Monday, December 5, 2016

Quaker Corny Humor #13

After the 3 am tragic results of the 2016 U.S. Presidential Election, the next morning early, one tired liberal Quaker turned his combine left into the next set of corn rows in southeast Nebraska and ruminated:
“The good candidates always seem to lose these major elections. It’s so discouraging, but I do see a little corn-husking humor
in the thrashing." And grinned.

He stopped the gears, picked up a a little corn cob by his feet, and pulled at the shucks.

Later, he said to his wife, "As a former University of Nebraska Cornhusker (1965)—and literally a corn husker
with my dad on my grampa’s farm near Table Rock, Nebraska, I can combine;-)
those memories with the current thrashed debacle.

"NO, dear, don't go there!"

He shifted the tooth pick in his mouth, grinned and said, "Ear, ear! Countrymen give me your...Or, how about this sweetheart?

See, I usually am on the outs with whatever group I am in, particularly in being a citizen of the U.S.

With ‘wrong’-wing American voting patterns, I keep getting liberated from U.S. policy. For instance, I voted for Bernie Sanders in the primaries, though I am actually left of him, so in the final election, my views got left out,
But I and others aren’t left-OVER."

"Forget your corn, and come help me snap these green beans, please."

He got up, gave her a hug and said, "On the contrary, we are determined to ‘left’ up--

"NO, no," she pretended to scream and laughed.

"Seriously, we need to--especially with this bad turn of event--lift up
all those ignored by this new U.S. president, and continue to oppose
the increasing religious intolerance of Christians—
(you know)
help the needy, the suffering,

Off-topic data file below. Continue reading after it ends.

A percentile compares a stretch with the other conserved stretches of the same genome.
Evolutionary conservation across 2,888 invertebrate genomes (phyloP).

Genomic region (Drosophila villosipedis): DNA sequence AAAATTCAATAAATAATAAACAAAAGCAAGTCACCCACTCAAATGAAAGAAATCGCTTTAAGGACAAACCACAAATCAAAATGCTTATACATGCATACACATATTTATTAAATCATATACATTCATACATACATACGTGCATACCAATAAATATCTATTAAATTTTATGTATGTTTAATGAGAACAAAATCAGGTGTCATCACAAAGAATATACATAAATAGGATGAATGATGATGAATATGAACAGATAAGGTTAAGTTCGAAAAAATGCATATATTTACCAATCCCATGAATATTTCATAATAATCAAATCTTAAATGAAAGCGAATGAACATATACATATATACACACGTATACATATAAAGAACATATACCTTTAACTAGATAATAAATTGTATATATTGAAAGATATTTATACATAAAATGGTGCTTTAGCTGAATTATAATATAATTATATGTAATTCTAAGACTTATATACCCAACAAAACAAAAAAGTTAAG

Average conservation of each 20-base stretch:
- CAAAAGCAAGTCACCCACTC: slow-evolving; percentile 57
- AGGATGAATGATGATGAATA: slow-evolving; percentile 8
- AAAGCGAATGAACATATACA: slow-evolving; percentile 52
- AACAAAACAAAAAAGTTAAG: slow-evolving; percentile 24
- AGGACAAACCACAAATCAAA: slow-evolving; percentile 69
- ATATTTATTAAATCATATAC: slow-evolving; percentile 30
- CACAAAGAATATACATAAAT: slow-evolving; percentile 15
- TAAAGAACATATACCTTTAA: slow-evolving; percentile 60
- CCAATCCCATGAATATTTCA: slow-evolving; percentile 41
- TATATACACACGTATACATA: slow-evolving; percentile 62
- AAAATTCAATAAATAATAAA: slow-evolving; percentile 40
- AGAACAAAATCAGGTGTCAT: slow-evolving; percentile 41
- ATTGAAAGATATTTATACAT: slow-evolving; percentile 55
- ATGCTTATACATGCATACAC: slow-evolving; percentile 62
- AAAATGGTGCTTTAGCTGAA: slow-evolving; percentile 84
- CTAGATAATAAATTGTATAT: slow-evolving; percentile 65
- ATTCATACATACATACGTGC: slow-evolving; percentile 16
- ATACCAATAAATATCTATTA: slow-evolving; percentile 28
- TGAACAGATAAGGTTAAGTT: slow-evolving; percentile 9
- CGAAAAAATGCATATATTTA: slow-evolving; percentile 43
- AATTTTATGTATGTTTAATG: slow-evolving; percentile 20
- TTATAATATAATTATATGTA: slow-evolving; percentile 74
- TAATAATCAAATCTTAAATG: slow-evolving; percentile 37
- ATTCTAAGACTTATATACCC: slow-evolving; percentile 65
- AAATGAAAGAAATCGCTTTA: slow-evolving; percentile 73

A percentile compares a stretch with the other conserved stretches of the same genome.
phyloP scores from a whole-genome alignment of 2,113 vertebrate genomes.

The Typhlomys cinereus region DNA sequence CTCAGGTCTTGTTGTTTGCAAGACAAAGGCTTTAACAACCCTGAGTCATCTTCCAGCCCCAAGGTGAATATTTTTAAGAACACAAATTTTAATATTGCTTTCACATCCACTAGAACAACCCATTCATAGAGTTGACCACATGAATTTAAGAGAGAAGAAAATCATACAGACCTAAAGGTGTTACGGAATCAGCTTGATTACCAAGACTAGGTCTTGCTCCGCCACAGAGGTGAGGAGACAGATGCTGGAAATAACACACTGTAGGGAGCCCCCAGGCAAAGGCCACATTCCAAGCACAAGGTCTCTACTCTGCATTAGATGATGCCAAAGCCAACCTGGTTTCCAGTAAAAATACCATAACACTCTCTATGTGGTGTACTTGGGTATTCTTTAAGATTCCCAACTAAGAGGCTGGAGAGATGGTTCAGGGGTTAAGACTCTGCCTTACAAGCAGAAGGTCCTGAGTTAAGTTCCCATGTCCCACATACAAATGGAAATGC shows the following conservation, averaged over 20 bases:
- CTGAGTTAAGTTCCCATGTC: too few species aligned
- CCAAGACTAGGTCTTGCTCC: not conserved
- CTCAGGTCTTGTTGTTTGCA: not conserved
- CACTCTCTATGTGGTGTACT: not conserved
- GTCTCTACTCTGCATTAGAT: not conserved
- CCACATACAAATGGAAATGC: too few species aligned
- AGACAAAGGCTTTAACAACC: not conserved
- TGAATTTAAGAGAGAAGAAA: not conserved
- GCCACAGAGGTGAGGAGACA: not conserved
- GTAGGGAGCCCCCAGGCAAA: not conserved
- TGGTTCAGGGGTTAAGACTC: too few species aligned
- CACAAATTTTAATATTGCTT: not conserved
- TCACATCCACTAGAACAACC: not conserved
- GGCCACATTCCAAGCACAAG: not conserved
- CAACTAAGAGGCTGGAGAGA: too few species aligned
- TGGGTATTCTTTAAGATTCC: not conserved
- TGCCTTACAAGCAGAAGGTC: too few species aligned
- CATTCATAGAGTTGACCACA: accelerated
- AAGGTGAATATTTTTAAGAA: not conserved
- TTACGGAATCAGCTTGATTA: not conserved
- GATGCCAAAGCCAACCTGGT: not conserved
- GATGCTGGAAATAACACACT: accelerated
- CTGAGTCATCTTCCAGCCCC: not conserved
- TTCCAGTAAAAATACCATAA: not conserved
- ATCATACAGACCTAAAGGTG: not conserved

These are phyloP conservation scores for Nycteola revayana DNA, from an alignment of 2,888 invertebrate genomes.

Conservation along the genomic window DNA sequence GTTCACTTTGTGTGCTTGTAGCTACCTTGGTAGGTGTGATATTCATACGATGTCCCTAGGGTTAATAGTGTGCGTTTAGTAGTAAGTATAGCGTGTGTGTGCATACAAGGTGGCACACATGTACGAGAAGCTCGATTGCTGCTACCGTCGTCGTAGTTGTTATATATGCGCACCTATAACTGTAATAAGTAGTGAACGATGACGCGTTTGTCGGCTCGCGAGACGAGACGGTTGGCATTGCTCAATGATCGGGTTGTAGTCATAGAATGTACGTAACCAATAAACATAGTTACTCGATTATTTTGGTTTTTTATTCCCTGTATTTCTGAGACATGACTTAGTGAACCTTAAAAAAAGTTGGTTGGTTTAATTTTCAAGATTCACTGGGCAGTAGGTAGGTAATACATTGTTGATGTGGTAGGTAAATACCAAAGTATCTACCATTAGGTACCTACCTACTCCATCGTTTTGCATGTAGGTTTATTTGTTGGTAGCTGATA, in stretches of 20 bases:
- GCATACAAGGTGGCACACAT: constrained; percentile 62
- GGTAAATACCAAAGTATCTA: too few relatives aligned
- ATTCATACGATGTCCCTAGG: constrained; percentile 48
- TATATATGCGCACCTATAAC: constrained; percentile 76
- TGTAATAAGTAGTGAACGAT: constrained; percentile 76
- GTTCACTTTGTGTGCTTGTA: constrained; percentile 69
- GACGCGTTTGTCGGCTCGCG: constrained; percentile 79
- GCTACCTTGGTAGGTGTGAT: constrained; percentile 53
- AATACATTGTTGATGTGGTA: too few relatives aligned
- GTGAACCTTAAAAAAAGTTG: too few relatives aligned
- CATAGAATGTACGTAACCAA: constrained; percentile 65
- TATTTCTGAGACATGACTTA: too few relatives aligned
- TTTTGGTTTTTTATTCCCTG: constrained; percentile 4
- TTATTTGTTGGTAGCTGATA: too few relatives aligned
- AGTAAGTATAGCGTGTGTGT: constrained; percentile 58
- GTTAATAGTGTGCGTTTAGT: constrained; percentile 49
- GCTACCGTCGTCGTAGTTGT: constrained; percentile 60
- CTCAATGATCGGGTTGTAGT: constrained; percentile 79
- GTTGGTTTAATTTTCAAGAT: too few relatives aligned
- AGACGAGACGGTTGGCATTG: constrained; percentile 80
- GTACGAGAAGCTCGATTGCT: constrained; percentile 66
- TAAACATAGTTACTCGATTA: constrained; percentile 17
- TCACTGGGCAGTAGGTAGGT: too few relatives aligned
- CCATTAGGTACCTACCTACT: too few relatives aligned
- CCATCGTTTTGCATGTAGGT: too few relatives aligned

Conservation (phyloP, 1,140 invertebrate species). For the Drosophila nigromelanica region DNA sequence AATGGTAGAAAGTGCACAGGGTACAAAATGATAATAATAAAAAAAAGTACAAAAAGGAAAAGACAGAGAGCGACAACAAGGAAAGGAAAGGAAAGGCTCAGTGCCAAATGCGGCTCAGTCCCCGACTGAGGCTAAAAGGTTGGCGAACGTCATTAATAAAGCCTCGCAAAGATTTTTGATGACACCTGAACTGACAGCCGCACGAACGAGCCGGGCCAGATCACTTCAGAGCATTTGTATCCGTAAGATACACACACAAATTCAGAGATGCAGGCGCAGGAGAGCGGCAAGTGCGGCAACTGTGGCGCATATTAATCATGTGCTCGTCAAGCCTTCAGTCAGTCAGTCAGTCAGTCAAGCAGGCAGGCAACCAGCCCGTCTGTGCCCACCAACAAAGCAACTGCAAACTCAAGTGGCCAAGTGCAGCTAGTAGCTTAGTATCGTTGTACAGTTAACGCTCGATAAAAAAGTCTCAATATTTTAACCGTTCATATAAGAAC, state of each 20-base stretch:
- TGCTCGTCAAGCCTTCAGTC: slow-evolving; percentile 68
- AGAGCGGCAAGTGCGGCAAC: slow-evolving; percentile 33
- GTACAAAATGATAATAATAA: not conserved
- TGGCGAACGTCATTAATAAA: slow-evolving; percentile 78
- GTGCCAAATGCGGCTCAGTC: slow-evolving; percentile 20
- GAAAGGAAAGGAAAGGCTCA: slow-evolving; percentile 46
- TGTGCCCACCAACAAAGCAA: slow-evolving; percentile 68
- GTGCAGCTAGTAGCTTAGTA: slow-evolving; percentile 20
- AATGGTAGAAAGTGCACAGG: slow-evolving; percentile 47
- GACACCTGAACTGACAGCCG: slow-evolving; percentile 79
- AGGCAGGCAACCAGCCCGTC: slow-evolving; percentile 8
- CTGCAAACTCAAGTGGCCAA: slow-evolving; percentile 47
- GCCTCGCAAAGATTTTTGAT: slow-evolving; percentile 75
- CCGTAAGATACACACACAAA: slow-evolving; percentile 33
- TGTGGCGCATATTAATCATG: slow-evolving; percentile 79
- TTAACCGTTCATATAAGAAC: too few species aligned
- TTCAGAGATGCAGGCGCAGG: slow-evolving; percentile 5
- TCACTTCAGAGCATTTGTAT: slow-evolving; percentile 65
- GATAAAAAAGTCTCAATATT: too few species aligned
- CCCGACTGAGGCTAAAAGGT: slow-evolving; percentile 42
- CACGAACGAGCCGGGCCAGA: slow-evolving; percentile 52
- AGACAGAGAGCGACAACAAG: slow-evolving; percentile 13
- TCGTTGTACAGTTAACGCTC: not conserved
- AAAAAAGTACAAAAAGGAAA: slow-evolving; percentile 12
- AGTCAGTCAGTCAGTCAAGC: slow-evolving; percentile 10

the persecuted,
undocumented immigrants,
hard-working single moms,
prisoners of conscience in various Islamic countries,
and so forth."

"Yes, darling, I agree." But now please snap the green beans."

He picked up a bean and snapped its ends. "I wish we could say that we are so hopeful that we could afford to enjoy a little leftar;-)"

With that his wife hit him with a wooden spoon and kissed him.


As we used to say in Adams, Nebraska, “Shucks, that ain't nothin' yet. I reckon I can get to the bottom of the corn crib before I'm done.”

For those who always want Scripture verses with their reflections, no matter how corny
here's a few:
Genesis 1:10 “And they came to the thrashing-floor of Atad,”

Numbers 28:27 “As though it were the corn of the thrashing-floor”

Ruth 3:7 “Ruth lay down at the end of a heap of corn on the thrashing-floor.”

from The Farm Engineer by Robert Ritchie, page 6, 1849

The taciturn Quaker in northern Oregon, suddenly, spoke up with fervency,
“What ought one to call a line
of rabbits hopping backwards, losing their hairy fur,
across several generations from the young
getting older, to parents, to grandparents, and great grandparents?”

A visiting Portlander looked puzzled. "I don't know. What's your meaning?"

“A receding ‘heir’ line,”
and the old Quaker grinned and went back to hoeing his corn.


What is the fastest country in the world?

What is the slowest country on record?

In what country is running a passionate activity?


What country doesn’t run at all?



The danger of semantics! See below:

William Penn crossed the road despite lots of horse-drawn vehicles.

Can you spell that without any r’s?

Huh? I’m baffled.

It’s easy, T-H-A-T.



Why did the jolly Quaker stop grinning early one morning, on the Oregon Trail,
when his oxen stubbornly refused to be hitched up?


They wouldn’t take a yoke.



Daniel Wilcox

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